An examination of the approaches and effectiveness of internal and external change agents in building the capacity to implement a national improvement strategy in different schools

  • Sid Freeman

Student thesis: Doctoral ThesisPhD


This research arose out of a desire to improve understanding of the consultancy process and associated skills as they relate to national reform strategies. A review of literature on school improvement, change agents, capacity and capacity building led to the thesis that internal and external change agents may use similar skills, but capacity building would vary in different schools.

Evidence was gained from data gathered during an independent evaluation of the implementation of the Key Stage 3 Strategy Pilot (KS3). This national strategy was designed to 'transform' education for English secondary pupils aged 11-14, which was an early example of 'tri-level development', seeking to integrate accountability and capacity building through co-ordinated action at c1assroom/school, LEA and national levels. The research explored:

how change agents build capacity to implement an innovation;to what extent internal and external change agents work differently;whether change agents work differently in high and low capacity situations.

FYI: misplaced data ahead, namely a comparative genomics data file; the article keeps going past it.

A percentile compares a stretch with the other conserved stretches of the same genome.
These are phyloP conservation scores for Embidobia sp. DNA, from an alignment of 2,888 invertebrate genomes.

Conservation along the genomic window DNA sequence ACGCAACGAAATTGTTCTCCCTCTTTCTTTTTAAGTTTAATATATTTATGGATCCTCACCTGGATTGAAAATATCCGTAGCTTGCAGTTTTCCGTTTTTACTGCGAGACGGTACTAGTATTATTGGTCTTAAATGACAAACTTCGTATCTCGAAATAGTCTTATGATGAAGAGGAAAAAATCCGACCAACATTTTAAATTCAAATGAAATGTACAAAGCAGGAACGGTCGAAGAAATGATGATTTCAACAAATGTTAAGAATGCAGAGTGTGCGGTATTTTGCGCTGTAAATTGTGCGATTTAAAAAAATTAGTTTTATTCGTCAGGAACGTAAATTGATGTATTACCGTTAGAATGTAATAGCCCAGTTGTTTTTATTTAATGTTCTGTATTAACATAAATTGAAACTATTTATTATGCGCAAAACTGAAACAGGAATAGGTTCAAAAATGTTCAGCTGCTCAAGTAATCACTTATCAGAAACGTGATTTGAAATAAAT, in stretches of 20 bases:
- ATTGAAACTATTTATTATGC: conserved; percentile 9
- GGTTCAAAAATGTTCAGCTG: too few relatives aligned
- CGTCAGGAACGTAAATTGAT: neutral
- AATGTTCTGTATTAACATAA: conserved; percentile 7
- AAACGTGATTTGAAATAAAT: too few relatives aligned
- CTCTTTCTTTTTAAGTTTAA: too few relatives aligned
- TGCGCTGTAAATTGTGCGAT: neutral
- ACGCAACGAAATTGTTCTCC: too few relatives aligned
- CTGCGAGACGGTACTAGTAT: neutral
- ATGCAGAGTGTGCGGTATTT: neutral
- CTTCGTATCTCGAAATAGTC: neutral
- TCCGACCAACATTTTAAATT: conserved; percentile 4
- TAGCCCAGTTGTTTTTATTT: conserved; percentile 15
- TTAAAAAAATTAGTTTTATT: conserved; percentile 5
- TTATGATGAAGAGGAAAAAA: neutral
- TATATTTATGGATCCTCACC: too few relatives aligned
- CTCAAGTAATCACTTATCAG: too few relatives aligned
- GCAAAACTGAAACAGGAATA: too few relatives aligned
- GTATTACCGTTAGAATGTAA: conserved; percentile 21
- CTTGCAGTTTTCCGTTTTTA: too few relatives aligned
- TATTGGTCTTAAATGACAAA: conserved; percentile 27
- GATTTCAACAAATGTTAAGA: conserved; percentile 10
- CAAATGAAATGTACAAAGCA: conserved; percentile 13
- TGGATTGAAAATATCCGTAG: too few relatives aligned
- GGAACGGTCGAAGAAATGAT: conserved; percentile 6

Evidence was gathered from four case study schools in two pilot local authorities; primarily through semi-structured interviews with school subject leaders and senior staff, KS3 consultants and line managers. The findings suggest that implementation was affected by senior and middle leaders; the emergence of new leadership patterns; and recruitment, retention and capacity of subject leaders. It was also influenced by LEA size, effectiveness and interpretation of their roles and responsibilities. The study identifies activities which helped and hindered capacity building and suggests that internal and external change agents adapt their approach to different contexts. Identification of very effective consultants also provided evidence that school and LEA expectations of support required to implement this Strategy exceeded those of the Government. A differentiated model of change agent intervention is proposed.

Date of Award10 Oct 2007
Original languageEnglish
Awarding Institution
  • University of Bath
SupervisorLouise Stoll (Supervisor) & Susan Martin (Supervisor)

Cite this